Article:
Saturday, January 22, 2005

Jazz Canary

"Jazz Canary" by Les Roberts, Murder and All That Jazz, Robert J. Randisi, ed., Signet Books, $6.99, Mass Market Paperback.

Milan Jacovich returns. Though you wouldn't know it from the first five pages of the story.

Milan has always been a jazz fan. Some years before the time of this story he met a jazz singer named Kate O'Dwyer. He started out as a fan and became a friend, often going sailing with her on her sailboat, Jazz Canary. Their relationship was purely platonic. During this time, she divorced her controlling husband, Charlie, but kept him on as her manager. Eventually she fired him from that position, too. It took a little encouragement from Milan before he moved on.

Kate moved on to the big time leaving Cleveland for New York. Now she has come back on tour to her hometown. While she was gone, she had a daughter, now five years old. Milan finds out where she is staying and calls her up to congratulate her on her success. She asks him to come see her at the hotel.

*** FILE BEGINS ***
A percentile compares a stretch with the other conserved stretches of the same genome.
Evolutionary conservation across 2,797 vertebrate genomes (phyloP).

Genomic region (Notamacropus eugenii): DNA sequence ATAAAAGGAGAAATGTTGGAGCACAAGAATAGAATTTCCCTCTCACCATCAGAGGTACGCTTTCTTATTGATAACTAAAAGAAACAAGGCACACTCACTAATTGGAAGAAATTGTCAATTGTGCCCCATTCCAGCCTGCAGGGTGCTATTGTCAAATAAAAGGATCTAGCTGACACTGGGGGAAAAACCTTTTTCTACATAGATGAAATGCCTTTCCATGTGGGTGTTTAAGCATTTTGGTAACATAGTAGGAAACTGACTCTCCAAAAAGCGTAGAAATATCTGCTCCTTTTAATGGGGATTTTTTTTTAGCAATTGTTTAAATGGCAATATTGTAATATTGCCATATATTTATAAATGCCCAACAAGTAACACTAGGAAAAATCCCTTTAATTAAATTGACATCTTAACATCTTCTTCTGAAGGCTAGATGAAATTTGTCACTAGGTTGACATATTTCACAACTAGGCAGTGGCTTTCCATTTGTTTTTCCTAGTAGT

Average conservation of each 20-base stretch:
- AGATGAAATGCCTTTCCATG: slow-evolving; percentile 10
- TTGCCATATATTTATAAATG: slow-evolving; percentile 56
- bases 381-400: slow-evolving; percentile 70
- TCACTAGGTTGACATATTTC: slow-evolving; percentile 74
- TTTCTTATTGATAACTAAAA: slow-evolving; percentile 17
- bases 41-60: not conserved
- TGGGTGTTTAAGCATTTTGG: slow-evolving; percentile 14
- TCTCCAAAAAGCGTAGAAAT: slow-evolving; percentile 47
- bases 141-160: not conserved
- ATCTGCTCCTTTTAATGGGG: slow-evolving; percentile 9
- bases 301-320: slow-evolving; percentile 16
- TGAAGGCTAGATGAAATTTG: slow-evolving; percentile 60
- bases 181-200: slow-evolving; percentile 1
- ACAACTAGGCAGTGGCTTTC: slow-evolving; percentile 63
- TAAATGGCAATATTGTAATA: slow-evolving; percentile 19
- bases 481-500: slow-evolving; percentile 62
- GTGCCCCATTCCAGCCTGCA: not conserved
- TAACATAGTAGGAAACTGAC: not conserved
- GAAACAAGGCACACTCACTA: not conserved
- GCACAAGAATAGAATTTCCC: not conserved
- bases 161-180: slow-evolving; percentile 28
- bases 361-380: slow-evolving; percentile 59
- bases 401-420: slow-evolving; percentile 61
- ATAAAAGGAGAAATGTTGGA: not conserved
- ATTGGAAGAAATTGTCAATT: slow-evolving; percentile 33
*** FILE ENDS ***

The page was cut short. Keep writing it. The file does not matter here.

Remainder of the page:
Kate has a problem: Charlie is back trying to weasel his way into her life. She wants nothing to do with him and would like Milan to act as bodyguard while she is in town. Of course he agrees. Nothing much happens until the day of the first concert. During the technical rehearsal Kate tells Milan she won't need him until after the concert, so he goes back to his office.

When Milan meets Kate again in her dressing room after the concert who should be there with her but ex-husband, Charlie, seemingly back in the catbird seat. Kate has signed him on as her manager again and agreed to remarry him.

Milan knows something is wrong, and he's determined to find out what it is.

Even though I enjoyed this story, I had two problems with it. The first I mentioned above. We don't know for sure that this story features Milan Jacovich until the fifth page. That kind of thing is a danger with a series character. The author gets so comfortable with the character that he just expects the audience to know who he's talking about without naming names. I, myself, have been dinged on that point several times.

My second quibble involves the resolution of the story. After his interview with Kate and Charlie after the concert, Milan knows something is wrong. In a denouement interview with a cop, he explains how he knew, something he saw that was not revealed at the time to the reader. I think this clue should have been revealed at the time Milan noticed it. Since it wasn't I give Mr. Roberts one demerit for not playing fair.

In short, in spite of my quibbles, it's a very good story.